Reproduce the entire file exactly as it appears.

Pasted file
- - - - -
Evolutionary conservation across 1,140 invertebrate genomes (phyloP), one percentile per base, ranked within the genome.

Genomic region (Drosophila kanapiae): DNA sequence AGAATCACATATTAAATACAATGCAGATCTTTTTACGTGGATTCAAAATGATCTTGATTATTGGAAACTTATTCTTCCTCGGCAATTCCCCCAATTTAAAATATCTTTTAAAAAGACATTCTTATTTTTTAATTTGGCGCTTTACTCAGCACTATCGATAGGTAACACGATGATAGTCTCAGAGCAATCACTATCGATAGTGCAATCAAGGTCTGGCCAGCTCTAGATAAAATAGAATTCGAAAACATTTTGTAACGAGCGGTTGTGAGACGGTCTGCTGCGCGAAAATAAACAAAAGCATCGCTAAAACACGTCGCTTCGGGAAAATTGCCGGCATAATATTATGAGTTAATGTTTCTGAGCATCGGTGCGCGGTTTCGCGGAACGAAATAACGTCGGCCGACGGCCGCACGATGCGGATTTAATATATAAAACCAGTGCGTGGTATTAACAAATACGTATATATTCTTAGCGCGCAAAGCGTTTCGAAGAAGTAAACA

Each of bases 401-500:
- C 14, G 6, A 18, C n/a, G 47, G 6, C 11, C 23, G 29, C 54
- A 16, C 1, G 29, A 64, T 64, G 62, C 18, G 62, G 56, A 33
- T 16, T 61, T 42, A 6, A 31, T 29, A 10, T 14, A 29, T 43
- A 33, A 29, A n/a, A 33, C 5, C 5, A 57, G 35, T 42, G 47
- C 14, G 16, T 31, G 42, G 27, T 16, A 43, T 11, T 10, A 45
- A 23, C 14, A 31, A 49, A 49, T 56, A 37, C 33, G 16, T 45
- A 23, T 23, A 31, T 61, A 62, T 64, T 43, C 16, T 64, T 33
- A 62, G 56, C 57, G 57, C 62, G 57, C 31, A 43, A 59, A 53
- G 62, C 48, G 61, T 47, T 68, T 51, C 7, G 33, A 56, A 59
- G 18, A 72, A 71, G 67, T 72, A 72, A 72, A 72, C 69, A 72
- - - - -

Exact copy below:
Evolutionary conservation across 1,140 invertebrate genomes (phyloP), one percentile per base, ranked within the genome.

Genomic region (Drosophila kanapiae): DNA sequence AGAATCACATATTAAATACAATGCAGATCTTTTTACGTGGATTCAAAATGATCTTGATTATTGGAAACTTATTCTTCCTCGGCAATTCCCCCAATTTAAAATATCTTTTAAAAAGACATTCTTATTTTTTAATTTGGCGCTTTACTCAGCACTATCGATAGGTAACACGATGATAGTCTCAGAGCAATCACTATCGATAGTGCAATCAAGGTCTGGCCAGCTCTAGATAAAATAGAATTCGAAAACATTTTGTAACGAGCGGTTGTGAGACGGTCTGCTGCGCGAAAATAAACAAAAGCATCGCTAAAACACGTCGCTTCGGGAAAATTGCCGGCATAATATTATGAGTTAATGTTTCTGAGCATCGGTGCGCGGTTTCGCGGAACGAAATAACGTCGGCCGACGGCCGCACGATGCGGATTTAATATATAAAACCAGTGCGTGGTATTAACAAATACGTATATATTCTTAGCGCGCAAAGCGTTTCGAAGAAGTAAACA

Each of bases 401-500:
- C 14, G 6, A 18, C n/a, G 47, G 6, C 11, C 23, G 29, C 54
- A 16, C 1, G 29, A 64, T 64, G 62, C 18, G 62, G 56, A 33
- T 16, T 61, T 42, A 6, A 31, T 29, A 10, T 14, A 29, T 43
- A 33, A 29, A n/a, A 33, C 5, C 5, A 57, G 35, T 42, G 47
- C 14, G 16, T 31, G 42, G 27, T 16, A 43, T 11, T 10, A 45
- A 23, C 14, A 31, A 49, A 49, T 56, A 37, C 33, G 16, T 45
- A 23, T 23, A 31, T 61, A 62, T 64, T 43, C 16, T 64, T 33
- A 62, G 56, C 57, G 57, C 62, G 57, C 31, A 43, A 59, A 53
- G 62, C 48, G 61, T 47, T 68, T 51, C 7, G 33, A 56, A 59
- G 18, A 72, A 71, G 67, T 72, A 72, A 72, A 72, C 69, A 72